Sugar is everywhere, how do you minimize it?

I wonder how everyone controls the sugar intake in every meal. Despite trying hard, I seem to find it everywhere:

  • Breakfast: corn flakes, juice, berries, baked goods
  • Lunch/dinner: sweetening, dressing, sauces, ketchup, breads

Unless I eat at home or track every ingredient, it’s becoming near- impossible to control the daily sugar content in my diet. Thanks!


Did you know that starches (corn flakes, baked goods, breads) are simply long chains of glucose molecules that are holding hands? Starches convert to glucose with the action of the enzyme, amylase, that rapidly cuts those starch bonds. Amylase is present in your mouth and starch is often broken down into glucose by the time it reaches your stomach.

You can control the “sugar” content of your meals, even when eating out if you avoid the foods that quickly break down into sugar. You may not want to read this but this means avoiding all grains, bread, noodles, pasta, carby vegetables, and all liquid carbs like juice, milk, and beer.

That leaves you with plenty of food to choose from. I regularly eat meat, small sides of above-ground grown veggies, nuts, heavy cream, cheese, yogurt, berries, limited portions of nut butters, fish and sardines.

Instead of taking my word for it, you could adopt an “eat to your meter” program. This program consists of doing a fingerstick just before eating and then checking at least once or twice after your meal, say at one and two hours. If your meter consistently exceeds acceptable post meal glucose then you drop that meal from your diet. Once you identify ten or so meals that satisfy your appetite and keep your post-meal glucose level at an acceptable range then that is a menu to adopt.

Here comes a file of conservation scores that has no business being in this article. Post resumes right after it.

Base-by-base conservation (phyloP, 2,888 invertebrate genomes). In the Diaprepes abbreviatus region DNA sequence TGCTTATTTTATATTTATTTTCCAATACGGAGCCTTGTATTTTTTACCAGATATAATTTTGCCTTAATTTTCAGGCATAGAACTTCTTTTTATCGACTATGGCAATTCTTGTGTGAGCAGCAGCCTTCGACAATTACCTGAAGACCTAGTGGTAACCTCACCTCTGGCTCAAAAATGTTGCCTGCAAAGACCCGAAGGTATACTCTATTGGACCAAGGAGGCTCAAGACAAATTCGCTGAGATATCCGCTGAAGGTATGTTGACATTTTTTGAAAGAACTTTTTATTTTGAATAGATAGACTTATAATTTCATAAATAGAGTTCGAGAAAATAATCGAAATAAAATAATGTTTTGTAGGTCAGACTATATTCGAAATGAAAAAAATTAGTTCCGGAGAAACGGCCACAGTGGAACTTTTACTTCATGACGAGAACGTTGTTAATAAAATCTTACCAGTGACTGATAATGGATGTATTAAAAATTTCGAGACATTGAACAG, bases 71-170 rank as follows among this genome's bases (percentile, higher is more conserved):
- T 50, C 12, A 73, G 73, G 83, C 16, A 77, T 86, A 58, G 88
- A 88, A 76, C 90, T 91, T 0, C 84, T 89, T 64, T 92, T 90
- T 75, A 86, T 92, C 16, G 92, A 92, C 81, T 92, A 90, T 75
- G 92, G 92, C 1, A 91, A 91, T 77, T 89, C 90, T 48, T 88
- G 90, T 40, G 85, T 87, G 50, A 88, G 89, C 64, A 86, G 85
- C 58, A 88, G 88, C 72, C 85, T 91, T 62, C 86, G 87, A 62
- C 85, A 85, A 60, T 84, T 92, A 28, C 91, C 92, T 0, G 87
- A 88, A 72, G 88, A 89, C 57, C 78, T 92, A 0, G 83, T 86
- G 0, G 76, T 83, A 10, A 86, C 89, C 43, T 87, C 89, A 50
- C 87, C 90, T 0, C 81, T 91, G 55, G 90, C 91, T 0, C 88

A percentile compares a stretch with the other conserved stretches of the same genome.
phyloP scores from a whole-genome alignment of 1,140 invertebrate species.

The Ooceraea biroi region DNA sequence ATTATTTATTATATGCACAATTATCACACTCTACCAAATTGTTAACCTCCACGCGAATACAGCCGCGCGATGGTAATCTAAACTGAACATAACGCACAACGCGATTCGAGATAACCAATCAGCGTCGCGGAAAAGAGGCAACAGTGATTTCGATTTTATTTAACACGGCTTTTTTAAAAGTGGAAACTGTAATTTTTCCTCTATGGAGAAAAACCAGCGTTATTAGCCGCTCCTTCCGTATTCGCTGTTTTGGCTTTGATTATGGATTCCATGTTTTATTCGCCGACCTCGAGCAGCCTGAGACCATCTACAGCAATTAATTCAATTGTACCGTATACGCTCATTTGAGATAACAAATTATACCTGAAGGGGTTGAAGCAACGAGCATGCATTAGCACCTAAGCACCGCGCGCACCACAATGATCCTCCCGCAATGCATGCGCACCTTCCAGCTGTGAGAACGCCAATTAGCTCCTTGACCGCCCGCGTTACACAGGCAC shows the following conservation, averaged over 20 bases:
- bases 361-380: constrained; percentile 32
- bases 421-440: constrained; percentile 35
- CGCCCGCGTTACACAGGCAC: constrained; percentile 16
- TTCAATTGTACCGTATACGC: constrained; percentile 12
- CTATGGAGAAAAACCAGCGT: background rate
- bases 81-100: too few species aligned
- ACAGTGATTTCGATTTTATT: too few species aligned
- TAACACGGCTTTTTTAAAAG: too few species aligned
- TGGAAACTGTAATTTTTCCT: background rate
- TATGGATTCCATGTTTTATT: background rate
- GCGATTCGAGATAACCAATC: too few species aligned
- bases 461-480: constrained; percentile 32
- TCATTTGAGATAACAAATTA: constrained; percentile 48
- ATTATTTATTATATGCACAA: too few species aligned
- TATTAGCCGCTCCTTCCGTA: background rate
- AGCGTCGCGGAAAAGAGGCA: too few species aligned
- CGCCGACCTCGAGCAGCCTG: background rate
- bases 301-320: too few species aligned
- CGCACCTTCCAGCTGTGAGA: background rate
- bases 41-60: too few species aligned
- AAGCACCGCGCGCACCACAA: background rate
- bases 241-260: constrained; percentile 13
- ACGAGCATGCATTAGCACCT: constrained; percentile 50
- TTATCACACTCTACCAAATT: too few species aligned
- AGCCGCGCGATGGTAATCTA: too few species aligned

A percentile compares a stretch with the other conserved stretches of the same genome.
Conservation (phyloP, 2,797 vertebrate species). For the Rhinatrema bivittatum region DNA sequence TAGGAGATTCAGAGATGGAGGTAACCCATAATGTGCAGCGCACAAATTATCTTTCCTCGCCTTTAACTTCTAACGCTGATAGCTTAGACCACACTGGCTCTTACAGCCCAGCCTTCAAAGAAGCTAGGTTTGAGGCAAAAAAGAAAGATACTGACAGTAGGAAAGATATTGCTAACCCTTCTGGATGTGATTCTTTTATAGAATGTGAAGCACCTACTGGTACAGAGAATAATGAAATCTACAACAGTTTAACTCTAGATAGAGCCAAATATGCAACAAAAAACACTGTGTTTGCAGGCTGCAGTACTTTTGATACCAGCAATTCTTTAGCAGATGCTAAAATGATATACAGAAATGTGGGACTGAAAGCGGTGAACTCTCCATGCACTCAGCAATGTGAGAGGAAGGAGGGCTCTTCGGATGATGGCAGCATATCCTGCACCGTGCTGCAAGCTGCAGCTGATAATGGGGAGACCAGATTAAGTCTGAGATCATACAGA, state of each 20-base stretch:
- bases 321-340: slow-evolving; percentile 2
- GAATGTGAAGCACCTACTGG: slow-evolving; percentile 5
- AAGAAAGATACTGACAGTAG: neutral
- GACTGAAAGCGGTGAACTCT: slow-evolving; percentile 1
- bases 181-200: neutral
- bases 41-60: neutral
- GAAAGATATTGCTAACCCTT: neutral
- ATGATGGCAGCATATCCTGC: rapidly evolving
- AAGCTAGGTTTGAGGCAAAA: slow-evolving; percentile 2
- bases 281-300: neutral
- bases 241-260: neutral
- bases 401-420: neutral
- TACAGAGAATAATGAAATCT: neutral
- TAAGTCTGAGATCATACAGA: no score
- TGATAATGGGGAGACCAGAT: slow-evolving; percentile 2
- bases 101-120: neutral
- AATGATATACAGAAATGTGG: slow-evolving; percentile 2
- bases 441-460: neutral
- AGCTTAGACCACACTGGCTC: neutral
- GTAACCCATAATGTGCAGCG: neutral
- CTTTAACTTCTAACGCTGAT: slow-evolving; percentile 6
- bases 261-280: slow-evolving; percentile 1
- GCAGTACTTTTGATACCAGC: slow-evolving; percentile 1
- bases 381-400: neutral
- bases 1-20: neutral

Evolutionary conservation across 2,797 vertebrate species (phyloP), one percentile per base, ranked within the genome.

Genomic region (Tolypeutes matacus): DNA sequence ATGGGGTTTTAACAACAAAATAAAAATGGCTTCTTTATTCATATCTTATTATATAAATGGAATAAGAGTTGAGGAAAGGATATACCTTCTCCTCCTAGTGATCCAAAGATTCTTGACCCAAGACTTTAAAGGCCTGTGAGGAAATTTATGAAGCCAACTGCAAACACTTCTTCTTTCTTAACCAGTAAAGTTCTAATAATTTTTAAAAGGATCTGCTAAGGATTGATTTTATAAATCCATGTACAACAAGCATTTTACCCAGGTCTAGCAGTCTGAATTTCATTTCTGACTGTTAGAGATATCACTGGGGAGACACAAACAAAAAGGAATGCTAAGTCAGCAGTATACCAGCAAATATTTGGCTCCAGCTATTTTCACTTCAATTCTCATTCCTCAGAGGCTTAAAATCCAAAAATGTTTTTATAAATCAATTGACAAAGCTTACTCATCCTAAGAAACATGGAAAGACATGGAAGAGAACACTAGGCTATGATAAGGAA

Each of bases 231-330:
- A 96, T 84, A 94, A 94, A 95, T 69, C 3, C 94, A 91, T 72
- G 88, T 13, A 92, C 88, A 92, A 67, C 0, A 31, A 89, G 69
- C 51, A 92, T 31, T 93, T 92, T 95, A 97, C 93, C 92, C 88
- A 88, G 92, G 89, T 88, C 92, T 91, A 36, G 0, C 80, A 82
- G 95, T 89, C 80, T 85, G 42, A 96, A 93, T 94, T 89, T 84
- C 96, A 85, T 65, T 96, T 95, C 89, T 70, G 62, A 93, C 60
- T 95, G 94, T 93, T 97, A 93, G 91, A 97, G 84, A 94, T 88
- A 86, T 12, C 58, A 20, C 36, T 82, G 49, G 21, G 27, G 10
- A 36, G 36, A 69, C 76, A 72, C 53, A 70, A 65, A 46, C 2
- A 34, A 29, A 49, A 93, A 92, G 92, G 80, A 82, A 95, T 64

I find eating out an easy task. I generally go for meat and veggies, available at almost every restaurant. If I found myself faced with eating at McDonald’s, I would order three of their largest burgers without the bun or sauce. I would eat that with some ketchup and mustard. I might order a salad to accompany the meat. I definitely would avoid the fries, sodas (even diet!), and ice cream. Water or sparkling water would be ok.

Eat to your meter is a program that is customized to your body, not some recommendation from some “expert.” Most people resist any suggestion to change their eating style, me included! Once I figured out (after 28 years!) that I couldn’t continue eating in an unhealthy blood sugar fashion, I finally said goodbye to my cherished bagels and pizza. No food ever tastes as good as a normal blood sugar level feels.


My husband bought some “fancy” hot dogs: 4 g carbs each! Cane sugar, maltodextrin, dextrose in hot dogs?! Are Americans so addicted to sugar?? :flushed:


Yes, Salt and Sugar are the tastes most Americans are addicted to.


The low carb diet is not the only choice for a diabetic who wants to eat a healthy diet while controlling glucose levels. There are several. I eat a low fat vegan diet with plenty of grains, all kinds of vegetables including root vegetables, fruit, and